Alfa Romeo's New Sedan Is Big on Horsepower and Hubris
The Alfa Romeo striptease continued in Milan this week. This time Fiat Chrysler pulled the cover off a big, sporty sedan dubbed the Giulia. The Alfa renaissance has been going on for some time now. The storied badge now makes the minuscule MiTo and the hatchback Giulietta—neither of which are available in the U.S. In early 2013, it started making the 4C, a tiny, angry speed-pod stripped down to two seats, a carbon tub, and little leather pulls for closing the doors.
In other words, Alfa has been nibbling at the edge of the global car market. Its next model was supposed to be the big bite—the vehicle that would goose the brand toward its lofty volume goals. The thing is, the Alfa we saw on Wednesday isn’t a machine made for volume. Huge sales numbers in the auto industry are usually driven by pickups, compact SUVs, and small, bland sedans.
The Giulia will be available in either rear or four-wheel drive, and Alfa promises its weight will be perfectly balanced between the front and rear axles. “Everything is clean, essential and centered around the driver,” the announcement reads. Translation: Carpoolers and soccer dads should keep driving to the next dealership over.
There are a number of specs that Alfa has yet to provide on its newest model, including price. But torque vectoring and all-aluminum engines tuned by Ferrari engineers don’t come cheap. They also don’t matter to a wide swath of point-A-to-point-B car shoppers. To the average American, “high-speed downforce management” sounds like a scary HR initiative.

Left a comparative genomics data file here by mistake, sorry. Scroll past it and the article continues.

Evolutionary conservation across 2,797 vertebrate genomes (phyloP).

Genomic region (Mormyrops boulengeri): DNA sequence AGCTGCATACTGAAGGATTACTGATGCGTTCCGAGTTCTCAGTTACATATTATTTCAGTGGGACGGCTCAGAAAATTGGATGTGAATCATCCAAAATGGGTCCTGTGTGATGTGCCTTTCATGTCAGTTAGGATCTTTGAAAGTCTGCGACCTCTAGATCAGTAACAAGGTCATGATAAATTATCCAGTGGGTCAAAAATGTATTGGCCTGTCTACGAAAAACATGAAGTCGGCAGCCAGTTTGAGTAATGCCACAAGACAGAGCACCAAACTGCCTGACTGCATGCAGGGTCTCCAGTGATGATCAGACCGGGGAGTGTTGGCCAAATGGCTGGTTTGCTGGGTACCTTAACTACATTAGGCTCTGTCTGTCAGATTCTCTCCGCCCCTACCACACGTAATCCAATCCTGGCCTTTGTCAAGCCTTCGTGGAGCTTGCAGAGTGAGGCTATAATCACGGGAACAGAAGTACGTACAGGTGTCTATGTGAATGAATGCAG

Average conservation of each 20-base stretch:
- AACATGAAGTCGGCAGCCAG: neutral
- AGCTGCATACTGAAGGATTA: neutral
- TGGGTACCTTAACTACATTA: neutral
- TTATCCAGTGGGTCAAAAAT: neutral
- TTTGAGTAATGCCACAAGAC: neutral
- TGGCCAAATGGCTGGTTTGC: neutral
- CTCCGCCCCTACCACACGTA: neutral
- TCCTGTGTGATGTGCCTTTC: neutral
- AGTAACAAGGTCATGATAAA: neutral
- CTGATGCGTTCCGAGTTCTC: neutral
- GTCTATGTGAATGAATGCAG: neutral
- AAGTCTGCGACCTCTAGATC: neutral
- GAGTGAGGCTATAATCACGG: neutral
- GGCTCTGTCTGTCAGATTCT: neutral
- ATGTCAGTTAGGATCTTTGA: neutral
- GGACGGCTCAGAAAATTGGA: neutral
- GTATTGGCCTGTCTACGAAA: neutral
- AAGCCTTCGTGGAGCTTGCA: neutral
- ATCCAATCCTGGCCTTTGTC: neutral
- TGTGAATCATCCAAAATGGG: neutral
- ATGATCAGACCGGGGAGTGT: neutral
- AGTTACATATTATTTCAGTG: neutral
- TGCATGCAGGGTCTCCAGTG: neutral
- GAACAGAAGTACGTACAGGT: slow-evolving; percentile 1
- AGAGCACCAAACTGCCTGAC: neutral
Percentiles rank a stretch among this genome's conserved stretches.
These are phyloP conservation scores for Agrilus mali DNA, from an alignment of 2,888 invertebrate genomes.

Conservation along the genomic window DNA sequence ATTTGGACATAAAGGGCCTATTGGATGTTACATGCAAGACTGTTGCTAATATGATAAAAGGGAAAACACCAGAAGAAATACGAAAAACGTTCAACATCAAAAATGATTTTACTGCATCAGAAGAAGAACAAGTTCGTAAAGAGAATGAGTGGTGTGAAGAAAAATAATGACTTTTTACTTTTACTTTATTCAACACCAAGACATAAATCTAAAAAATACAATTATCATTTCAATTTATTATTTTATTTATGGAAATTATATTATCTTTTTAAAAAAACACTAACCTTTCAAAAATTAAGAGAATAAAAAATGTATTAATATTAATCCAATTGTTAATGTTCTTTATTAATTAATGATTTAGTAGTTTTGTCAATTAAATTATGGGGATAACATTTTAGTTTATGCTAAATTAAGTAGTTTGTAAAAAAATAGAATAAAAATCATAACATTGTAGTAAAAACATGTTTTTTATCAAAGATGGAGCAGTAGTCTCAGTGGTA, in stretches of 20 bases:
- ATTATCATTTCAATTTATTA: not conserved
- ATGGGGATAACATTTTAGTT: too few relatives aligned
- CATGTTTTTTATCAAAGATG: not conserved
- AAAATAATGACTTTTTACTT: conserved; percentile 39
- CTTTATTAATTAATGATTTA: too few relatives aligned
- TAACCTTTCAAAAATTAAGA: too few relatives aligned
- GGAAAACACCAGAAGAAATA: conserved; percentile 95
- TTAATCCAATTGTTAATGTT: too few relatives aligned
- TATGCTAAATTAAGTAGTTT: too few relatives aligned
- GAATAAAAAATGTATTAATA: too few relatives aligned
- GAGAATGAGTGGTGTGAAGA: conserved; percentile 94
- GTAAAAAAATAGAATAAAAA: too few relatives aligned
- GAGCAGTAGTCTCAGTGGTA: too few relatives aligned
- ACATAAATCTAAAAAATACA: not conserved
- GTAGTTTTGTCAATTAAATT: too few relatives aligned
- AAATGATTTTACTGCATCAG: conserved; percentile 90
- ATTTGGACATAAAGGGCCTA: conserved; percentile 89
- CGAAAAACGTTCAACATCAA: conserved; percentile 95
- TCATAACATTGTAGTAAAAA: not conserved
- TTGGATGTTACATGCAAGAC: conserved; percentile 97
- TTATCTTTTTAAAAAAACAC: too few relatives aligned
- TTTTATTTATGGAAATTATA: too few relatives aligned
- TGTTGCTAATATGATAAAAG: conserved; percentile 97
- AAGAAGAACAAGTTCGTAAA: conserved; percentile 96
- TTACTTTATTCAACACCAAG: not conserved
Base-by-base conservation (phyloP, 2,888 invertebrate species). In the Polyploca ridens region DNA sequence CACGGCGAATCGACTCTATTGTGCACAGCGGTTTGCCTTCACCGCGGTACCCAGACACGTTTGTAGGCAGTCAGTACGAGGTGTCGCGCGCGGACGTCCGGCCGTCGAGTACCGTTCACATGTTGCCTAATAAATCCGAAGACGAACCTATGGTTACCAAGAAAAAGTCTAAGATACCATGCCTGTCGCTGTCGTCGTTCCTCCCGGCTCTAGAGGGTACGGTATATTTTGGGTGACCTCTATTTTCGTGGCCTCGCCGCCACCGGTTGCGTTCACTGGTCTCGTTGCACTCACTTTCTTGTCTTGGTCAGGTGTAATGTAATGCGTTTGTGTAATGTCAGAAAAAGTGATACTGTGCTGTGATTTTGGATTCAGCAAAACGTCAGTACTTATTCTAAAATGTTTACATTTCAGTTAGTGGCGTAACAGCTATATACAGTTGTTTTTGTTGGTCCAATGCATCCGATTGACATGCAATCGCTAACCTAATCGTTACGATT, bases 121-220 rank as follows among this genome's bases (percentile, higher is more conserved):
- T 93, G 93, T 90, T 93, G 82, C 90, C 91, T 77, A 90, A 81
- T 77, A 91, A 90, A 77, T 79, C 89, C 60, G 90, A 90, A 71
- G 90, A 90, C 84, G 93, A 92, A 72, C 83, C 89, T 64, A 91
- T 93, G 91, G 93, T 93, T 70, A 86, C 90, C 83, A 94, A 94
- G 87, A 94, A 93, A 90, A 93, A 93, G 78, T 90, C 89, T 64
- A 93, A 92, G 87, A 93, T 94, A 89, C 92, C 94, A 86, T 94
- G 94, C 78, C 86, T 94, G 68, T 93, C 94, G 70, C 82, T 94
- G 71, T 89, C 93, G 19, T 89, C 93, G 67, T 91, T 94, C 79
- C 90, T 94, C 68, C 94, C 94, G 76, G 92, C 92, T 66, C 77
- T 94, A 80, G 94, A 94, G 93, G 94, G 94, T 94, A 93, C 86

In other words, Alfa’s new car is more of a statement than a sales strategy—a way to talk about the brand’s heritage 1 and excite car buyers. If all goes as planned, those folks will eventually buy the Alfa SUV, which will roll out next year, and other subsequent, less sexy models.
Fiat Chrysler went so far as to call the car “a genuine manifesto” in its announcement on Wednesday. Even so, it looks likely that Alfa’s manifesto won’t resonate well enough with the mainstream. IHS Automotive estimates Fiat Chrysler will sell only 216,000 Alfa Romeos in 2018, slightly more than half of the carmaker's stated sales goal.
Of course, there's an alternative scenario in which the Giulia really is as good as Alfa’s breathless press materials contend. If that’s the case, Alfa intends to steal a bunch of customers from BMW’s 3 Series, the best-selling sports sedan in the world and the only one that has sales numbers that one would consider high volume.
In the car world, Alfa has always been an alternative choice—defined by what it isn’t as much as what it is. Over the years, it was a poor man’s Ferrari, an Italian Porsche, a slightly more reliable Jaguar. If this week's Alfa intends to be a better BMW, the Giulia will have to be something special indeed.
See The Graduate and the first two seasons of Formula 1 racing, 1950 and 1951.